As illustrated by this list of car engine names by manufacturer, car manufacturers like to give the petrol and diesel variants of their engines often confusing names.

The least confusing of these naming schemes is to refer to diesel engines with d, as in BMW 525d, and petrol engines with i, as in BMW 525i. The above article shows that BMW, Citroen and Mazda all refer to the petrol variants of their engines using i.

D for diesel is self-explanatory, but what exactly does the i stand for when referring to petrol?

  • 2
    It stands for Injection as in Fuel Injection.
    – method
    Commented Apr 20, 2017 at 4:06
  • 2
    @method you should put this as an answer, before someone else does so.... and I will vote for it.
    – Solar Mike
    Commented Apr 20, 2017 at 6:21
  • Are you repairing a vehicle and are unsure whether it has a petrol or diesel engine? Can you tell us the model, maybe we can help...
    – cory
    Commented Apr 20, 2017 at 13:32
  • 3
    I'm voting to close this question as off-topic because there is no maintenance or repair question. This is a question about BMW marketing if anything.
    – DizzyFool
    Commented Apr 20, 2017 at 14:44
  • 1
    @Hashim - Don't worry too much about the vote to close. There are certain individuals on here who believe they know better than what has been accepted as on-topic questions, so continue to try and close questions such as yours, which are directly related to motor vehicles. As the only automotive Stack here, it makes sense to have these types of questions, which has been vetted on Meta in the past. No clue why certain people keep trying to close questions like this. Trying to give/gain knowledge is what this Stack is all about. These types of questions just spread more of that knowledge. Commented Apr 21, 2017 at 2:47

3 Answers 3


The i is a leftover from the 1970s, when a few companies (BMW and Mercedes, notably) started replacing the carburetor on their petrol engines with fuel injection. The marketing department saw an opportunity (for bragging about the superior fuel management on those cars) and added the i (or E, in Mercedes' case, for Einspritzung, German for injection) to the car's type number.

This worked for a few years, then the catalytic converter became mandatory and everyone switched to fuel injection. 45 years later, BMW still uses the i (as in '320i'). To make things more confusing, they are labelling their electric cars as i3 and i8.

Mercedes dug themselves a hole with their old naming scheme (which became increasingly convoluted with the introduction of the 190), so they switched to using letters (C, E, S etc.) indicating the model range. The 300 E became the E 300. So their midrange product is now called the E-class, and you can have an E-class diesel.

Similar things happened with other technologies. Turbocompressors had a T in the type name (esp. turbodiesels, TD), then came intercoolers (TDic or TDI), direct fuel injection (GDI, *SI). Most of these disappear when they become ubiquitous, some endure.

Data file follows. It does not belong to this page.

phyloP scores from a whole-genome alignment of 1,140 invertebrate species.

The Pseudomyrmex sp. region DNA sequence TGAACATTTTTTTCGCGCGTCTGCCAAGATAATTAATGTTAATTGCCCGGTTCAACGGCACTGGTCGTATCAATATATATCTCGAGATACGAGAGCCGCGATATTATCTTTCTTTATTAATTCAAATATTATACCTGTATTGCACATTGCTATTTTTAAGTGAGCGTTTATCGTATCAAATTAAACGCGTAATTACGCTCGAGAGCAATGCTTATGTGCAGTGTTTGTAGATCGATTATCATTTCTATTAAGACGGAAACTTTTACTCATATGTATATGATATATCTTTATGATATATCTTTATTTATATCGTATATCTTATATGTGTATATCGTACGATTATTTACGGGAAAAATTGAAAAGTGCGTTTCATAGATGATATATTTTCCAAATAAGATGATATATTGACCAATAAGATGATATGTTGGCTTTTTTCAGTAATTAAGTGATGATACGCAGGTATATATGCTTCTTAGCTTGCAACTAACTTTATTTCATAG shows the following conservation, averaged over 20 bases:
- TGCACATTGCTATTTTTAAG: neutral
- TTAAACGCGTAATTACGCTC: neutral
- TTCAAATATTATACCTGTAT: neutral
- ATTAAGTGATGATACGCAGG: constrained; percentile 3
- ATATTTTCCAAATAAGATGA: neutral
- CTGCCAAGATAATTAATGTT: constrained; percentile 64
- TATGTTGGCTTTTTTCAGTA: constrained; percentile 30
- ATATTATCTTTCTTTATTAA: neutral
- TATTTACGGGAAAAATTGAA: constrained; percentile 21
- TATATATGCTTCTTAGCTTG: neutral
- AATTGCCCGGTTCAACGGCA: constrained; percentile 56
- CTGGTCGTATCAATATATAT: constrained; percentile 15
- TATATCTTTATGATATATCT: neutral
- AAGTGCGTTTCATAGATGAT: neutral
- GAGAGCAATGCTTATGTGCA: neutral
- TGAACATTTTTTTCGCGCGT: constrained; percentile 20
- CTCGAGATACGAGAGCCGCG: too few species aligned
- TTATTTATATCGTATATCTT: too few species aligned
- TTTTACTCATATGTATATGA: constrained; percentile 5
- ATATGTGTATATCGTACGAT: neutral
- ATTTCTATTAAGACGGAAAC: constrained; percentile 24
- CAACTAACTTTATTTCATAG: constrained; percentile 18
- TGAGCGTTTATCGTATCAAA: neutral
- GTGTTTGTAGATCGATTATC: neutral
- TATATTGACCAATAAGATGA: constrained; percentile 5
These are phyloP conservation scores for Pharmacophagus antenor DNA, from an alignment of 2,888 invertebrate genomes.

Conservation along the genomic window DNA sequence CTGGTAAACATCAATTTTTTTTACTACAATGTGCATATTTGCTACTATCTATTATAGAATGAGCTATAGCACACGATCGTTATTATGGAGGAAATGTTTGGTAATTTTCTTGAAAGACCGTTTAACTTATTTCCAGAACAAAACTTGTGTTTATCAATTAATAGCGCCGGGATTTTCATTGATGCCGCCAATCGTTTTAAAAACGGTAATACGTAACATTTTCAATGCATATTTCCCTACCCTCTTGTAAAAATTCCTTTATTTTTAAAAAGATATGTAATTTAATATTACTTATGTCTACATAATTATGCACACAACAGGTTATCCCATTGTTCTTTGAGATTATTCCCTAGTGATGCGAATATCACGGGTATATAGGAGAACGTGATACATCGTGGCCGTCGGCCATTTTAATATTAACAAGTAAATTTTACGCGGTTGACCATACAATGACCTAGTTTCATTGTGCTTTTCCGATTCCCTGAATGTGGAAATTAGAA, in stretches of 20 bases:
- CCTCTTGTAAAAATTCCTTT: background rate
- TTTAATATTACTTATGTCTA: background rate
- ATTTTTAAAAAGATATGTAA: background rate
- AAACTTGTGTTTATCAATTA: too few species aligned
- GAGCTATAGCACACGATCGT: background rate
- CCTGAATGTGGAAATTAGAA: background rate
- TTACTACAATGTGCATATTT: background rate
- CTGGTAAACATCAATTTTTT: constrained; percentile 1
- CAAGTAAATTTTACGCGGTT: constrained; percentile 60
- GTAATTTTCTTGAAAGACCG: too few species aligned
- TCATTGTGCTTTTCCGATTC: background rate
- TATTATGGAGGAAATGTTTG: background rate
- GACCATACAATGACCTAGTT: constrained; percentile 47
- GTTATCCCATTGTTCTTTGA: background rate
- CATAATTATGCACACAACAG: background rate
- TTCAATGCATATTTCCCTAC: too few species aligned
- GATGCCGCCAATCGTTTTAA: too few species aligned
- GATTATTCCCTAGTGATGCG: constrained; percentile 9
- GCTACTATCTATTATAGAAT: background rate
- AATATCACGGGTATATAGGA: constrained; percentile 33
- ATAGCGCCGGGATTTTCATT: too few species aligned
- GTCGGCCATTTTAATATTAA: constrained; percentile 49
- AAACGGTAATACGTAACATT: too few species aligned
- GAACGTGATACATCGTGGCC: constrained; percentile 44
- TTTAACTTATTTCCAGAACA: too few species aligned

The list itself is a bit misleading. Take this entry for example, for Honda:

Petrol: i-VTEC
Diesel: i-DTEC
Hybrid: IMA Hybrid

Honda doesn't call all its petrol engines i-VTEC, just the engines that use the i-VTEC variable valve timing system. The same goes for other entries in the list: lots of them are specific technologies (or engine series), not generic petrol/diesel indicators.

  • I thought BMW had stopped using the "i" back around 2013? Commented Apr 20, 2017 at 18:44
  • Just checked the BMW site: they still use the 'i' for petrol models.
    – Hobbes
    Commented Apr 20, 2017 at 19:36
  • 1
    Just for fun, here's a good description of the whole BMW line-up. I'm sure there are other articles for the other manufacturers too. Commented Apr 20, 2017 at 19:52
  • The BMW i3 and i8 are very much electric/hybrids
    – Rory Alsop
    Commented Apr 20, 2017 at 20:49

It stands for Injection as in Fuel Injection.

  • With some minor exceptions. Commented Apr 20, 2017 at 9:46
  • @SteveMatthews: I'm struggling to come up with even one exception to i meaning fuel injection. (Honda i-VTEC comes to mind), do you have any other examples?
    – Hobbes
    Commented Apr 20, 2017 at 20:16
  • Alfa Romeo Sud Ti in which it stands for "inlet" Commented Apr 20, 2017 at 20:37
  • @Hobbes did your own answer not point out that i in TDI meant intercooler?
    – Solar Mike
    Commented Apr 20, 2017 at 21:17
  • True. I tried finding counterexamples among petrol engines.
    – Hobbes
    Commented Apr 21, 2017 at 7:26

My understanding is, the "i" stands for intercooled, particularly in turbocharged engines. A way of reducing the charge temperature to make it denser, therefore, able to react with more fuel, resulting in more power from more complete combustion

  • 1
    No. It is and always has been injection.
    – Chenmunka
    Commented Aug 7, 2023 at 9:43

You must log in to answer this question.

Not the answer you're looking for? Browse other questions tagged .